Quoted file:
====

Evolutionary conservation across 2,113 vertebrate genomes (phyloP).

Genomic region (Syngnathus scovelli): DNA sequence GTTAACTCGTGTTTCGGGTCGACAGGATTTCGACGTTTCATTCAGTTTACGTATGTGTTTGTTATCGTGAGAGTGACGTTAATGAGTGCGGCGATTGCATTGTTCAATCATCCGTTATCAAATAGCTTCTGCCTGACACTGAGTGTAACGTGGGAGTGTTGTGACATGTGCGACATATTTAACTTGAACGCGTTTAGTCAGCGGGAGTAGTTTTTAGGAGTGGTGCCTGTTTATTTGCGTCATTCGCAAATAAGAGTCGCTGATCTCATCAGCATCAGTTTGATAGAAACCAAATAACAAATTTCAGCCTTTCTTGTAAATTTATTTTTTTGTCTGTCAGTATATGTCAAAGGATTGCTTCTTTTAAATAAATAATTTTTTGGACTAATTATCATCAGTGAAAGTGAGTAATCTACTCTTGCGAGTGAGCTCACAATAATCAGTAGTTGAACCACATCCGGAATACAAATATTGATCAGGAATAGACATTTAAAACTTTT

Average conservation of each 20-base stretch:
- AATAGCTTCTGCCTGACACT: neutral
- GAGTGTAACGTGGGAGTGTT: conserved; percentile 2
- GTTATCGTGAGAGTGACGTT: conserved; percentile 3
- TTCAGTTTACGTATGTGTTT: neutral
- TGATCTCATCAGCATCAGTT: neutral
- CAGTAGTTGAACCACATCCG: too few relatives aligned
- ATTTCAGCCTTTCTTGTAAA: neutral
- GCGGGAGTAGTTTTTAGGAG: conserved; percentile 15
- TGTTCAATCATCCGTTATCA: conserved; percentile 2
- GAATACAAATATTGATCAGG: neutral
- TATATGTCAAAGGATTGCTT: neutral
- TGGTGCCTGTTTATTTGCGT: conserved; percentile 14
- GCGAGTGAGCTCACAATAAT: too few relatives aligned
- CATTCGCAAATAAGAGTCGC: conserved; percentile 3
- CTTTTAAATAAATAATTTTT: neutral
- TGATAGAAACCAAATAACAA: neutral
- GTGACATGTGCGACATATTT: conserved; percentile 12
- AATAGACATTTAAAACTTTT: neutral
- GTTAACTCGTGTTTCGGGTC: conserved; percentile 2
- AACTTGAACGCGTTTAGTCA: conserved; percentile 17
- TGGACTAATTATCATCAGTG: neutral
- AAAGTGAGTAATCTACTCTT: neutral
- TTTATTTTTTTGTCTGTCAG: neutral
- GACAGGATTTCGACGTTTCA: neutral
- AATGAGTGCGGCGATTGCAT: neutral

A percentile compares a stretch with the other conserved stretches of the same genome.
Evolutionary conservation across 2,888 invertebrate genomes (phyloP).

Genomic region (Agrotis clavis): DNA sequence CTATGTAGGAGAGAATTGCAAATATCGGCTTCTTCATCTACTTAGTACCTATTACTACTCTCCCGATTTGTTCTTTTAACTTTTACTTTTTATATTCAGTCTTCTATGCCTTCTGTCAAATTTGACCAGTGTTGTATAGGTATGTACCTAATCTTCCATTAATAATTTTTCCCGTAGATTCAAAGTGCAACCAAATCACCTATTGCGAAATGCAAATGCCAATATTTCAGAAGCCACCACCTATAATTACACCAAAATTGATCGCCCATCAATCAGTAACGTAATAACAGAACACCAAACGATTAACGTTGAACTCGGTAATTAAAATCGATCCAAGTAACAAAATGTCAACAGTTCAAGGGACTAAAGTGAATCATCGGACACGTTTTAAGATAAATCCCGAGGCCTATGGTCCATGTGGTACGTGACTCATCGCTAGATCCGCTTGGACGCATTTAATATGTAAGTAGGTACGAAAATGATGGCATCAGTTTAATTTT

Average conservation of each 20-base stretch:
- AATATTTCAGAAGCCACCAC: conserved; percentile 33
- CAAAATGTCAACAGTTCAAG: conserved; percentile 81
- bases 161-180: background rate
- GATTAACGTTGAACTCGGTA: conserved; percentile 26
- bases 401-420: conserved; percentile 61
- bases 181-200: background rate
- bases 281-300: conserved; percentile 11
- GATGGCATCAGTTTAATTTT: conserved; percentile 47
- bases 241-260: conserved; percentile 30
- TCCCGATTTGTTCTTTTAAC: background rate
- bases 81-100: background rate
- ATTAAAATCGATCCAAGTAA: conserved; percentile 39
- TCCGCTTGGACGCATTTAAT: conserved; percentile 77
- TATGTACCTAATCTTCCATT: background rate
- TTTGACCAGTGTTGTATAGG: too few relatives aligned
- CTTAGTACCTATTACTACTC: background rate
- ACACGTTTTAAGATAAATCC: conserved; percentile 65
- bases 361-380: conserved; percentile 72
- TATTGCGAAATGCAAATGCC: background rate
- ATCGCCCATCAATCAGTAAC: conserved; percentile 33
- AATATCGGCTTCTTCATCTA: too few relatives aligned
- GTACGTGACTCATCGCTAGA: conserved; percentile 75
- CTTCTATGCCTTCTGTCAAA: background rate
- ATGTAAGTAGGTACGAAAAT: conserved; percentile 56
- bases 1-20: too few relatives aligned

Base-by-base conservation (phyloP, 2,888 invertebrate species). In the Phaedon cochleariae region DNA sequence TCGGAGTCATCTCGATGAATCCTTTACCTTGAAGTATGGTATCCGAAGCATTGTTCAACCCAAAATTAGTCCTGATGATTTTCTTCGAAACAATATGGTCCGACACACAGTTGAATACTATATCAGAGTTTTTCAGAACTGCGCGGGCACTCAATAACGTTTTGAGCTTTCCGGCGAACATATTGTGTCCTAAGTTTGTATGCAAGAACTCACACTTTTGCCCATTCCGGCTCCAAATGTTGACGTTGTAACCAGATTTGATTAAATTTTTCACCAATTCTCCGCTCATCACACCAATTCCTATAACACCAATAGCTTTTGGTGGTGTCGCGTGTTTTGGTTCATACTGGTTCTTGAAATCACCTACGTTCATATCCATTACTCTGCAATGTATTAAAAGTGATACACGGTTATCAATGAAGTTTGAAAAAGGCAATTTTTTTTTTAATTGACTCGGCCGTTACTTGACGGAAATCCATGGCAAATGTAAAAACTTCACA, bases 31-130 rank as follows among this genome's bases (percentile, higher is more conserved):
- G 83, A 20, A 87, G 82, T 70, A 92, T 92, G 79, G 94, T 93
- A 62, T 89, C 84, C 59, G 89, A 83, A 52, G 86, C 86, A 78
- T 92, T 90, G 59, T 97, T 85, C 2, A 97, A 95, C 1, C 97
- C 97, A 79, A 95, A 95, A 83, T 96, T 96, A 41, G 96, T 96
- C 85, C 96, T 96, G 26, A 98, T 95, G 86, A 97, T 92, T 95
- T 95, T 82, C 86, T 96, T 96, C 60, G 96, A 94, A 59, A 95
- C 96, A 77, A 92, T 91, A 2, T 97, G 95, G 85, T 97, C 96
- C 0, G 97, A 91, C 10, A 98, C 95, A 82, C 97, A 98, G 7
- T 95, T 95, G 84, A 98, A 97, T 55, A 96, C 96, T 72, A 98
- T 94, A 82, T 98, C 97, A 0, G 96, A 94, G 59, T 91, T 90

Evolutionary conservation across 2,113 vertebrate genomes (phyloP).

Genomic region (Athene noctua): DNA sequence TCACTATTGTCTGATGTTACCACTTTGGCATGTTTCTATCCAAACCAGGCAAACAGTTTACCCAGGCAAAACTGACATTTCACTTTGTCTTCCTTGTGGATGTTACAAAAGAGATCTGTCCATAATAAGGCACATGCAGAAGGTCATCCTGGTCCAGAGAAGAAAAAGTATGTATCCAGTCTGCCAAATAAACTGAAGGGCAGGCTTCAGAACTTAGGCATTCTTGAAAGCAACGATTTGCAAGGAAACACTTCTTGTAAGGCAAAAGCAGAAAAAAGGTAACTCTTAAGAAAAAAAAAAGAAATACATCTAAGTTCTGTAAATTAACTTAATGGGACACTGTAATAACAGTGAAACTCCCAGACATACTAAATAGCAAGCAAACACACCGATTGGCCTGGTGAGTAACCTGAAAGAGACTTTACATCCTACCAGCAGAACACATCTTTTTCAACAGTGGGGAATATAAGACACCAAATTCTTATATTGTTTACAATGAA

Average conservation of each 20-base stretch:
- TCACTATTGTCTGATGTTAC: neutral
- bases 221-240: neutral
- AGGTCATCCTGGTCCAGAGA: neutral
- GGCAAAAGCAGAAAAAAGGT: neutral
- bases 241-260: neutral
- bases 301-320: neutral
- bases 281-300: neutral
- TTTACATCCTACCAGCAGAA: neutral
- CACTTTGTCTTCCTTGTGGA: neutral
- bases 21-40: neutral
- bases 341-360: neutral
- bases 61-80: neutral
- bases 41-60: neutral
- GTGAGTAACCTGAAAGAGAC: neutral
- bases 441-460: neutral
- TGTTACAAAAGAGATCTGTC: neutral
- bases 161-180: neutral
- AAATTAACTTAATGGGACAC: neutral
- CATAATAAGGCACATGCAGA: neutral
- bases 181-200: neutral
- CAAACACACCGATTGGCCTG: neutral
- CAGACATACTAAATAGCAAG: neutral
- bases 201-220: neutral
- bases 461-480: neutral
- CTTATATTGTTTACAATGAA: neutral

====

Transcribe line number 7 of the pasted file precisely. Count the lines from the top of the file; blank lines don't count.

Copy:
- TTCAGTTTACGTATGTGTTT: neutral